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Rainstorms can do more harm than good when fighting wildfires, US Forest Service says

The U.S Forest Service says in order to put out Idaho fires like the Dixie Fire and the Deer Fire, long-duration periods of rain are needed, not short bursts.

BOISE, Idaho — Wildfires continue to scorch the Gem State following the first summer storm of the year.

The U.S Forest Service said in order to put out Idaho fires like the Dixie Fire and the Deer Fire, long-duration periods of rain are needed, not short bursts.

“One of the problems that we are having is these storms are developing before the rain comes. You get a lot of outflow winds from the thunderstorms and those high gust winds can really fan the flames and get those fires spreading,” said Logan Scherschel, a public information officer with the U.S. Forest Service.

Winds came out of the east on the Dixie Fire and created 500 acres of growth overnight on Saturday, according to Scherschel. He said the rain was not widespread and some areas of the fire didn’t see any precipitation.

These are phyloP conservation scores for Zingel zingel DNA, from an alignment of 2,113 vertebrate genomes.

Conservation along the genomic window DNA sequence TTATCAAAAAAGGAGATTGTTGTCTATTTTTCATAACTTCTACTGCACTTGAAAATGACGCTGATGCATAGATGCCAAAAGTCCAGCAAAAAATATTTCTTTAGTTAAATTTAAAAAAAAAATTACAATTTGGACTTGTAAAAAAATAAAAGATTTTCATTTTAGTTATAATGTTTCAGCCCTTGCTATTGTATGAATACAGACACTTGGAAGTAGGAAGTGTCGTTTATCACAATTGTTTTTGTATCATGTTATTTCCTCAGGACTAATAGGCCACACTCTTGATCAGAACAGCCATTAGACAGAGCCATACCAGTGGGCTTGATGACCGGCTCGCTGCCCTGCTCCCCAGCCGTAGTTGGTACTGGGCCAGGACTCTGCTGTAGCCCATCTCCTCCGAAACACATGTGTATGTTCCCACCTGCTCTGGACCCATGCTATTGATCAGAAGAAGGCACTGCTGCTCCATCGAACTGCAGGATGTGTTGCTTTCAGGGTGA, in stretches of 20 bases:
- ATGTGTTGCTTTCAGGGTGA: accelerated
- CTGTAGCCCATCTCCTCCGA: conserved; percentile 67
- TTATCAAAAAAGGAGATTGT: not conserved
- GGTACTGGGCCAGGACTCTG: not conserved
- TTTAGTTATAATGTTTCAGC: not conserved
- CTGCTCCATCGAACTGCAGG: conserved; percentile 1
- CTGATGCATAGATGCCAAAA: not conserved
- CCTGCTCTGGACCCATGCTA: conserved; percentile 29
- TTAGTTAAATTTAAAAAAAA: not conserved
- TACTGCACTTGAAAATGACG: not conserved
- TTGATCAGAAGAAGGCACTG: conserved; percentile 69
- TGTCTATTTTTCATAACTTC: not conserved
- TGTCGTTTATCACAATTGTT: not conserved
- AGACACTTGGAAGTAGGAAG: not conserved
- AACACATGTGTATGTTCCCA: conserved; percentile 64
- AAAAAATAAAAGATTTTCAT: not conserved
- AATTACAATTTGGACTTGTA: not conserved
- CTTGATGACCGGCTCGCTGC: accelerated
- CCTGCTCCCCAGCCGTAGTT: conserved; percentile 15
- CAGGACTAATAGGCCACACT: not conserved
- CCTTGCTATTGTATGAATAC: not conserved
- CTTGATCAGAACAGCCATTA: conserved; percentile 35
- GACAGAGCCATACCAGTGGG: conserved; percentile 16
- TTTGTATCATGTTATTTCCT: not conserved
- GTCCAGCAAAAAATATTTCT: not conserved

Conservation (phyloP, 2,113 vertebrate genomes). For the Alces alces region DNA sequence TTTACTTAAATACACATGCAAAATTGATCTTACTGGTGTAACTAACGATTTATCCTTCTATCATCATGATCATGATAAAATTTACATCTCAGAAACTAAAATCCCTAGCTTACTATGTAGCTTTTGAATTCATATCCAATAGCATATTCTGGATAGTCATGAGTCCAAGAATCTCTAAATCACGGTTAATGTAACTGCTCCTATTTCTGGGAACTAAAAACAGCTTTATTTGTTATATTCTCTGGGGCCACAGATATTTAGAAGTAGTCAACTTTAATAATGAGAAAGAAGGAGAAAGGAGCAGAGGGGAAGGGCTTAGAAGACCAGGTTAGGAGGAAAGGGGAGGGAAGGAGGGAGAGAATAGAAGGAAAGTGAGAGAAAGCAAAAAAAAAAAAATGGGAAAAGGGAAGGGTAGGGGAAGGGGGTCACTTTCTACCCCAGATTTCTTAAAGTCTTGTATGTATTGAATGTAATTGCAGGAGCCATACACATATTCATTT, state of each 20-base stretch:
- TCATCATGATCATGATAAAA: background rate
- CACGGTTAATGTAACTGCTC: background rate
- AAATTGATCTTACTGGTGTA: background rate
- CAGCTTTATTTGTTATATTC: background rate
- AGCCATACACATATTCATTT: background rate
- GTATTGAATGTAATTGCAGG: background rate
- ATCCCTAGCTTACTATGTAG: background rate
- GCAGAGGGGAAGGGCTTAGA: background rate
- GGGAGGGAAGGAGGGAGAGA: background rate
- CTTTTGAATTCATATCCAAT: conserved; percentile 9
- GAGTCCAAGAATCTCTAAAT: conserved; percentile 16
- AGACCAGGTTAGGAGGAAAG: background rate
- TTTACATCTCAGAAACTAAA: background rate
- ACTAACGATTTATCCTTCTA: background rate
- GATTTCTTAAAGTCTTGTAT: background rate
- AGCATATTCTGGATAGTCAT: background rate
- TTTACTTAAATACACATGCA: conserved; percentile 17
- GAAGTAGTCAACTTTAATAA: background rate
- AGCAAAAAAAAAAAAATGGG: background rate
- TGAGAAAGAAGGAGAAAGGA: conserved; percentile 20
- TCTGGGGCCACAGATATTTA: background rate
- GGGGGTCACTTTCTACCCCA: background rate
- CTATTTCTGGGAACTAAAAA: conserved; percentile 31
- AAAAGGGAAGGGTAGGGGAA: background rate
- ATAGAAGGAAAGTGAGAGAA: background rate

Even though more rain is expected, Scherschel said that’s not always a good thing.

“Some of our large diameter fuels, it takes them a lot longer to soak up that moisture so they can actually hold heat through these rain events, especially if they are not long duration,” he explained.

The heat then spreads from trees to brush, letting the fire grow and create another concern: flooding.

“There's not that surface grass and needle litter to catch that runoff, so it allows a lot more water to run off in those burned areas," Scherschel said, adding that the potential for flooding also limits access to the fire, impacting firefighter’s ability to move around to different locations of the fire.

The forest service updated the fire overview that stated flash flooding is also a concern in the area of the Deer Fire, three miles North of Arrow Rock Dam.

The potential for flash floods is not only dangerous for communities that surround wildfires but also limits access to fight fires with already limited resources.

“We are at a preparedness level five so resources are stretched really thin nationwide," Scherschel said. "So people need to do their due diligence to make sure that they are doing their best to make sure that human-caused fires remain on top of their minds.”

Evacuations remain in place for Comstock/Dixie area, Mallard, and White Water Ranch.

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